It may not be getting big headlines, but a two-year legal battle between Salt River Project (SRP) and Tesla is being closely watched by the utility industry. A fascinating court case that has now reached the U.S. Supreme Court centers on the question of how to properly value our transmission and distribution grid as more and more solar energy and other distributed generation comes online.
In a nutshell, it's a traditional utility taking a stand for appropriate pricing for solar grid connections, versus solar entrepreneur Tesla arguing that SRP’s interconnection policies create a barrier to entry for their potential solar customers.
Looking past all the legal noise, this battle is all about consumer behavior. Most consumers who are interested in solar are not ready to cut ties with the grid. They still value the security of knowing the grid is always there on days when their solar or battery storage units are not producing the power they need. The grid has value, even for consumers who want other power sources. So, the real issue everyone is dealing with: What is the appropriate value of the grid?
The Grid Has Value
Our legacy grid has served the public safely, reliably and affordably for decades. If we are to smoothly transition to an integrated grid featuring distributed renewable power generation and the advanced technologies needed to address a broad range of issues, the legacy grid must be preserved.
The grid has value. Without it, the public policy initiatives and regulatory directives for large penetration rates of distributed generation cannot be achieved.
There is no question the grid is the platform for the future. It must continue to evolve — grid modernization is happening — and no utility is arguing against the investments needed to improve reliability, flexibility and resiliency.
It Must Be Paid for
SRP is taking a stand that may set a precedent in determining a path for compensation as more and more consumers turn to solar energy. Costs are coming down and more rooftop solar is being installed, depleting funds utilities need for ongoing maintenance and operation of the grid. Regulators generally agree these costs are justified and must be paid if a customer with rooftop solar remains connected to the grid. The only question is what is the right level for demand charges.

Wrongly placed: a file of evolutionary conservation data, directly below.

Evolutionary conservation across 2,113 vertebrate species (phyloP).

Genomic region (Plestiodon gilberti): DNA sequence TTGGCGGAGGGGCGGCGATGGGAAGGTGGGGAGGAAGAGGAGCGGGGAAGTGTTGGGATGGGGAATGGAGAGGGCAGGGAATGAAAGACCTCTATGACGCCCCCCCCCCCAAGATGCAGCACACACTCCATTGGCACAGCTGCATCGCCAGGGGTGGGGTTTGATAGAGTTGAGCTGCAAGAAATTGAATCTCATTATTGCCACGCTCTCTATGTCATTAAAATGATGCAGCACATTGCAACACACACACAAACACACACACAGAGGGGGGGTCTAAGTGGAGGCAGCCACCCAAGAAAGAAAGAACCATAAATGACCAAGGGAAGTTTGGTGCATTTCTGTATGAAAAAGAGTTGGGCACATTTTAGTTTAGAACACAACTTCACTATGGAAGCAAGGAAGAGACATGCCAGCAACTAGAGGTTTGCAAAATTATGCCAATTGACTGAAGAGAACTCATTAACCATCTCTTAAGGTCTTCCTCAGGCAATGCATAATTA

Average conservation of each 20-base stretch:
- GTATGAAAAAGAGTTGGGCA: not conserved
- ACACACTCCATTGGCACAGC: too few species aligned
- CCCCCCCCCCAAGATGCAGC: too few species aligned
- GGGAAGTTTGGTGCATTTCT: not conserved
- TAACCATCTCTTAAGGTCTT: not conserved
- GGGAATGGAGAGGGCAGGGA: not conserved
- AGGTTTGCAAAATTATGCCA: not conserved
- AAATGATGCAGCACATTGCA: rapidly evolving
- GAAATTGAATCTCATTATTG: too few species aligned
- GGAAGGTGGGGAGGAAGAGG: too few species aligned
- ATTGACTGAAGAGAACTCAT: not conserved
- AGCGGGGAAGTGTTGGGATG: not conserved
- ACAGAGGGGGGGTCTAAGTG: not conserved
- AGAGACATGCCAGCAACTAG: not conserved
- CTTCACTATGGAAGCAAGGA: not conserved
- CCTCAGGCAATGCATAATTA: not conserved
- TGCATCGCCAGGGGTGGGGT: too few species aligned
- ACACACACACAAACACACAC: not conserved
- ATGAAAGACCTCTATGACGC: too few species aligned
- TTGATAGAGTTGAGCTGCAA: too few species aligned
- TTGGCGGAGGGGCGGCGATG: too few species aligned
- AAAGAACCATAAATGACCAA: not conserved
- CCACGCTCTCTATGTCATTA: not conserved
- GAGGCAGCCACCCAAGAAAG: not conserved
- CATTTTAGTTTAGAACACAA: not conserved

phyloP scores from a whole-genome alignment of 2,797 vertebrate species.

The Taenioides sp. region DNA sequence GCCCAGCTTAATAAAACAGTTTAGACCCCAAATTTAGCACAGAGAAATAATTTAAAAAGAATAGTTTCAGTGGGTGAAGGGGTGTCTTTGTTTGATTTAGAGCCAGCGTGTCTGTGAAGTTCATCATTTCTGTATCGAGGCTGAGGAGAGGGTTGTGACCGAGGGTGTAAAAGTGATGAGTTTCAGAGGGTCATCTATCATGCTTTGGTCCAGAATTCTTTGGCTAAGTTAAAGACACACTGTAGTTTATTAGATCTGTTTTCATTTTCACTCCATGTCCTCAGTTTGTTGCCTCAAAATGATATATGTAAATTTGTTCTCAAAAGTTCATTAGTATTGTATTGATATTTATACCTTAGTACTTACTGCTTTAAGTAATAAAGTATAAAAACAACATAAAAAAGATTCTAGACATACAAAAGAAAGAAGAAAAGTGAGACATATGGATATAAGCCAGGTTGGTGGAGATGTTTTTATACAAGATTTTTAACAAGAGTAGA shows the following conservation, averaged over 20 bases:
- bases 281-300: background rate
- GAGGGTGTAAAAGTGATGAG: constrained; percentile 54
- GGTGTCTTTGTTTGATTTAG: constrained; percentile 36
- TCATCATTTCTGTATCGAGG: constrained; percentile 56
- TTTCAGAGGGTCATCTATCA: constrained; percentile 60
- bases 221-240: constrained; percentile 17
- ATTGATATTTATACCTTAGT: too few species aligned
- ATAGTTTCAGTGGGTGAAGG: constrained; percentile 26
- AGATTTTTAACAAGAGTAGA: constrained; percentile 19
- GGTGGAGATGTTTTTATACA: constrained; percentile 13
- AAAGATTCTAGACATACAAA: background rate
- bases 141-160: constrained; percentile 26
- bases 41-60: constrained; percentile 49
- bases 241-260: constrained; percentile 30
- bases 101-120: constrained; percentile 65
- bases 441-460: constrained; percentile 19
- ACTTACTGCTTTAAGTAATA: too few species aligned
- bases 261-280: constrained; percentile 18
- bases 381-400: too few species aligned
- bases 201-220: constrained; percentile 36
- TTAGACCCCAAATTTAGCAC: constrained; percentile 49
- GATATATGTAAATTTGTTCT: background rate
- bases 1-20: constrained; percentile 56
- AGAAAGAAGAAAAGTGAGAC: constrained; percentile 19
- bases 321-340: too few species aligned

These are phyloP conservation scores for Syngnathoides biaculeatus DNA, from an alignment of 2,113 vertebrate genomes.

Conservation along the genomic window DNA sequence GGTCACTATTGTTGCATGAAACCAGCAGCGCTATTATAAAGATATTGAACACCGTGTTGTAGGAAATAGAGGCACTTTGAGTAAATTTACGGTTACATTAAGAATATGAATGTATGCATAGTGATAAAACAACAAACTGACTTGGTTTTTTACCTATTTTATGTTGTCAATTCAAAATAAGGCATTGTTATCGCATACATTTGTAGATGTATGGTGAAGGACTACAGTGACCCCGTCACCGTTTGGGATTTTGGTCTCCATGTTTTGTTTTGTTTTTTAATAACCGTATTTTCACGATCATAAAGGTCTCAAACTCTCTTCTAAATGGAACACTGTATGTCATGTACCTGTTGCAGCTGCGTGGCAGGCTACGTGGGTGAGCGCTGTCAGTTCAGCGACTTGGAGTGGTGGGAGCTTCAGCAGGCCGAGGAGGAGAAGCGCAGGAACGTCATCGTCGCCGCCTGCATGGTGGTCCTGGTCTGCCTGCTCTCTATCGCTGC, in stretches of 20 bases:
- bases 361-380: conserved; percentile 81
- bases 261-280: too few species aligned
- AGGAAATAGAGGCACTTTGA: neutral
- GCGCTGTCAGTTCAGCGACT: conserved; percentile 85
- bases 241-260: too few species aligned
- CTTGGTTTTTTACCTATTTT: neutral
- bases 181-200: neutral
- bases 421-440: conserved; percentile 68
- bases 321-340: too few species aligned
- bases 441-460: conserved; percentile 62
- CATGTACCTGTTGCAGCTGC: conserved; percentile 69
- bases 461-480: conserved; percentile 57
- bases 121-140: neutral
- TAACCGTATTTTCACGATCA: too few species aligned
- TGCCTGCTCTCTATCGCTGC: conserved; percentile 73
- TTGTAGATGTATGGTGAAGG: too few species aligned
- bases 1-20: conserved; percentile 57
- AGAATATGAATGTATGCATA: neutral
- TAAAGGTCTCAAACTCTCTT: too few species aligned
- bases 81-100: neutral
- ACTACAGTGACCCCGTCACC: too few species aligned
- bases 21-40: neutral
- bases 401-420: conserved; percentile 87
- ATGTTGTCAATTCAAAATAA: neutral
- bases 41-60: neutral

Arizona utilities have been dealing with the question of demand charges, or net metering charges, for years. In February 2017, Arizona Public Service reached a settlement with solar and environmental groups to make demand charges optional as they implement a system of time-of-use rates. Arizona regulators are pushing all state utilities to adopt time-of-use rates for solar and non-solar customers; Tucson Electric Power is on the path toward implementing a TOU structure to be rolled in sometime next year.
New Business Model or Rate Is Needed
Time-of-use rates, coupled with some reasonable demand charge mechanism may be the path forward. Arizona Public Service and Tucson Electric Power are moving forward with some combinations of these mechanisms to resolve the problem of utility rate development.
Utilities must move toward a new business model that recognizes new realities while still answering some age-old questions — like cross-subsidization of various customer classes.
SRP is taking a stand for social justice and fairness. Power consumers have every right to switch to solar or any other distributed generation resource. But they do not have the right to offload their share of the cost burden for the benefit they derive from remaining connected to the grid.
We’ll all be watching closely as this issue is resolved.
For a more detailed analysis, download the white paper paper “Capitalizing on the Value of the Grid,” which I co-authored with Ken Bowes of Connecticut Light & Power.